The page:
On loan from Toronto's Canada Air & Space Museum (CASM):
North American NA-81 Harvard II, 3840 (81-4107)
|The Wright R-3350 Duplex-Cyclone was one of the most powerful radial aircraft engines produced in the United States. It was a twin row, supercharged, air-cooled, radial engine with 18 cylinders.
Power ranged from 2,200 to over 3,700 hp (1,640 to 2,760 kW), depending on the model.
First developed prior to World War II, the R-3350's design required a long time to mature before finally being used to power the Boeing B-29 Superfortress.
After the war, the engine had matured sufficiently to become a major civilian airliner design, notably in its Turbo-Compound forms.
Cessna 305C Bird Dog (L-19E), 119720
In the background sits restoration project Consolidatd 28-5A Catalina (PBY-5A), CF-HFL (c/n is 520: it is often quoted as s/n 110 -also officially-, but that is merely a line number).
During the 1990s it had been reported 'for restoration'and was up for painting in Labrador Airways colours in 2002; still long ways to go!
The Catalina / Canso was recovered from a crash site
You may want to see a photo by Ron Mak, while this derelict Canso was in transit at Goose Bay!
Front fuselage of a Canadair CL-28-1 Argus 1 (CP-107), unidentified
|An information sheet in the museum showed 6 'Argus Survivors'
- 10715, at Western Canada Aviation Museum, Winnipeg, MAN. (MY REPORT 2007)
- 10717, at Greenwood Military Aviation Museum, Nova Scotia (MY REPORT 2011)
- 10718, Comox Ar Force Museum, Comox, BC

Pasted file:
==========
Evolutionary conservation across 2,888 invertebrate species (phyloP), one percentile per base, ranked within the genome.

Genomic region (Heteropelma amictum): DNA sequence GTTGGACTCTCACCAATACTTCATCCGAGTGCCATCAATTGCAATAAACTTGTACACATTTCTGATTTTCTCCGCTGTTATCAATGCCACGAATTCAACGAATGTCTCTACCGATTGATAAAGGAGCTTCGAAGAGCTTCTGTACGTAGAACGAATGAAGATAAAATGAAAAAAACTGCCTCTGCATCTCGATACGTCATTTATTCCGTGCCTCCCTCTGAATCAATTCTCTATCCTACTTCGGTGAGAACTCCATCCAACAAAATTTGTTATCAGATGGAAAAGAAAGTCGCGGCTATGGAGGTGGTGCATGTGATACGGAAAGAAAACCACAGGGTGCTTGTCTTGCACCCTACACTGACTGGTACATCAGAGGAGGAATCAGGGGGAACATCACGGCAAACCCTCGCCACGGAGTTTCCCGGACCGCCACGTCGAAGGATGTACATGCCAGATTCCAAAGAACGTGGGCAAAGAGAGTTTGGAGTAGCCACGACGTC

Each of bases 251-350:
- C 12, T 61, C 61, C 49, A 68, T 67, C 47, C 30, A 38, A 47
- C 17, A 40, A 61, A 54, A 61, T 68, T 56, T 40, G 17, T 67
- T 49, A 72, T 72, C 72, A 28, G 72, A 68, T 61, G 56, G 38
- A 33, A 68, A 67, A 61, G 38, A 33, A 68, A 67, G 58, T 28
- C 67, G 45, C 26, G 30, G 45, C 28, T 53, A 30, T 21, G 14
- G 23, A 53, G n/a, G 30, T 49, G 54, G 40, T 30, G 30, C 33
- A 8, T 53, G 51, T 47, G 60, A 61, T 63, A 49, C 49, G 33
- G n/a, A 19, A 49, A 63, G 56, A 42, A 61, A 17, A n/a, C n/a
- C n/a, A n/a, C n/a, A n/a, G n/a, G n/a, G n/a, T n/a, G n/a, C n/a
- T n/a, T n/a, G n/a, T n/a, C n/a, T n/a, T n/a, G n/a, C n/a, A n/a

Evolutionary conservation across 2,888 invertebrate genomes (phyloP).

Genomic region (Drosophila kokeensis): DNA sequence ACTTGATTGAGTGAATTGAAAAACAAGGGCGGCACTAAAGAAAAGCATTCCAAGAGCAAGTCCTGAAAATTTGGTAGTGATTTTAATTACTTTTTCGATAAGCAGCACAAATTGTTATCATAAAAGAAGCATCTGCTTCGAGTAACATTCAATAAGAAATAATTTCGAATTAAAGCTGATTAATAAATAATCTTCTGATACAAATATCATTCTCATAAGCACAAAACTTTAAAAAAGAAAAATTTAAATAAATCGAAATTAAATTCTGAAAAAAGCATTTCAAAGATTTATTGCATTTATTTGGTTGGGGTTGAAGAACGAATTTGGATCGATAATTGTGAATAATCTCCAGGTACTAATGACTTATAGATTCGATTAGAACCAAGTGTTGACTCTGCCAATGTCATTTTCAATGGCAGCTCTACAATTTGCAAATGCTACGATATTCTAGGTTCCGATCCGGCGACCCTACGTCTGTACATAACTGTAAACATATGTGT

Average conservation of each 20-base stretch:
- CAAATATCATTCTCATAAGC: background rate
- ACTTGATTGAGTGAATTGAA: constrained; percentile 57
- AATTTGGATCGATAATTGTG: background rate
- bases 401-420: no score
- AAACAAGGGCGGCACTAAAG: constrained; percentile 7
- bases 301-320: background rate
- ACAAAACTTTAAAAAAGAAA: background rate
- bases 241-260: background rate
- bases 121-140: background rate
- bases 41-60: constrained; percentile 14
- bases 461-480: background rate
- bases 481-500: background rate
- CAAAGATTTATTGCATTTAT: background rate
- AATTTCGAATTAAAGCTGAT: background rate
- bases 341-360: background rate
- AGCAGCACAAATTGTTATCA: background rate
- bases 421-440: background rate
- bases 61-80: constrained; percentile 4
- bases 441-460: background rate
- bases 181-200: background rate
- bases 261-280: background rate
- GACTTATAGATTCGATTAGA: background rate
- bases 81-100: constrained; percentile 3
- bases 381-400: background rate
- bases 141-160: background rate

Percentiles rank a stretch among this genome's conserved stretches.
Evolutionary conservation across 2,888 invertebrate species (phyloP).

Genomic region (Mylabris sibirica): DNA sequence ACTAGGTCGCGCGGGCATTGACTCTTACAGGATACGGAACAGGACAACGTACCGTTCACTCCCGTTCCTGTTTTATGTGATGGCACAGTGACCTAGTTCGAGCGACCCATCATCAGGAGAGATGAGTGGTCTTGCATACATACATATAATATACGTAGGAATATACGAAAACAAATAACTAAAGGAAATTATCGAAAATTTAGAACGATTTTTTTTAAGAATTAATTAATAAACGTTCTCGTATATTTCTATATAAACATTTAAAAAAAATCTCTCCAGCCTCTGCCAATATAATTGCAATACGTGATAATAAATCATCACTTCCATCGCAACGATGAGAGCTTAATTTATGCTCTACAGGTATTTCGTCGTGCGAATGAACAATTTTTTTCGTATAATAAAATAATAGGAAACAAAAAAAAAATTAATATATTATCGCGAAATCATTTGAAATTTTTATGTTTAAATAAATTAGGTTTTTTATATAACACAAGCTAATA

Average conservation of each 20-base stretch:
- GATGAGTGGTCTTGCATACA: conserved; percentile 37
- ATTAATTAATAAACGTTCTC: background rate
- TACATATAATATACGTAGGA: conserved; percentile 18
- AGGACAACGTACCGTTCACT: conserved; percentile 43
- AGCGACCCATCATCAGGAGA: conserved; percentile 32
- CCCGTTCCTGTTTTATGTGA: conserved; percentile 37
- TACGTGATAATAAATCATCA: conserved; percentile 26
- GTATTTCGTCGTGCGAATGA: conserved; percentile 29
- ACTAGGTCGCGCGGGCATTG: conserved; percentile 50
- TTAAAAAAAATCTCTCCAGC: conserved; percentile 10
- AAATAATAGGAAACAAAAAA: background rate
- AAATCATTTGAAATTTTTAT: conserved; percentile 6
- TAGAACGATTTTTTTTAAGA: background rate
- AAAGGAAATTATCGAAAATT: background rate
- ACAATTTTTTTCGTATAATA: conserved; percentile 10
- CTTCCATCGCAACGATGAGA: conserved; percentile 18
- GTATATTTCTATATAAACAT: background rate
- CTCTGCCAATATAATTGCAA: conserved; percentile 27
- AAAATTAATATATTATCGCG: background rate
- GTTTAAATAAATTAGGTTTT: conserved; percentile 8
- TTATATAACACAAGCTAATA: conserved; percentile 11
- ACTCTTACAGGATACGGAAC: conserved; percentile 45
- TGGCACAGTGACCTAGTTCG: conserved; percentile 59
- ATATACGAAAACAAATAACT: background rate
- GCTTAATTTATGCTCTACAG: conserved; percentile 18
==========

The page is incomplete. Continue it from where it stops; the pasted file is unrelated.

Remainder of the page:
- 10732, RCAF Memorial Museum, Trenton, ONT.
- 10739, Summerside, Prince Edward Island (PEI)
- 10742, National Aviation Museum, Ottawa, ONT. (MY REPORT 2009)
Impressive warbird restoration: Grumman G-40 Avenger (TBM-3E) CF-ZYC (c/n 3669, ex/ Bu53607, N8398H); restored using parts from c/n 2552 Bu85733, N6824C, C-GLEK and c/n 4194 Bu91289, N7833C, C-GFPN.
|The identities above were taken from Ogden's Air-Britain book: C-GFPL (Tanker 24) was not listed.
C-GFPL is fake? Yes!
Aad van der Voet has this to say: "Avenger Tanker 24 C-GFPL is indeed wearing fake markings. It is actually c/n 3669 ex CF-ZYC (Tanker 20), as the Ogden book says.
This aircraft crashed on take-off from Juniper (NB) on 20May1975, and the wreck was abandoned there.
It was salvaged from the accident site 10Jan97 by the Atlantic Canada Aviation Museum and then transported to the Forest Protection Ltd. facility at Frederiction (NB) a few months later for restoration, using some parts from C-FBEF c/n 3140, C-GFPN c/n 4194 and C-GLEK c/n 2552.
After restoration it was painted to represent Tanker 24 C-GFPL in Aug2005 (when it was still at Fredericton). It was finally delivered to the museum a month later and placed on display."
Grumman G-103 Tracker (CP-121), 12176 (c/n DHC-75)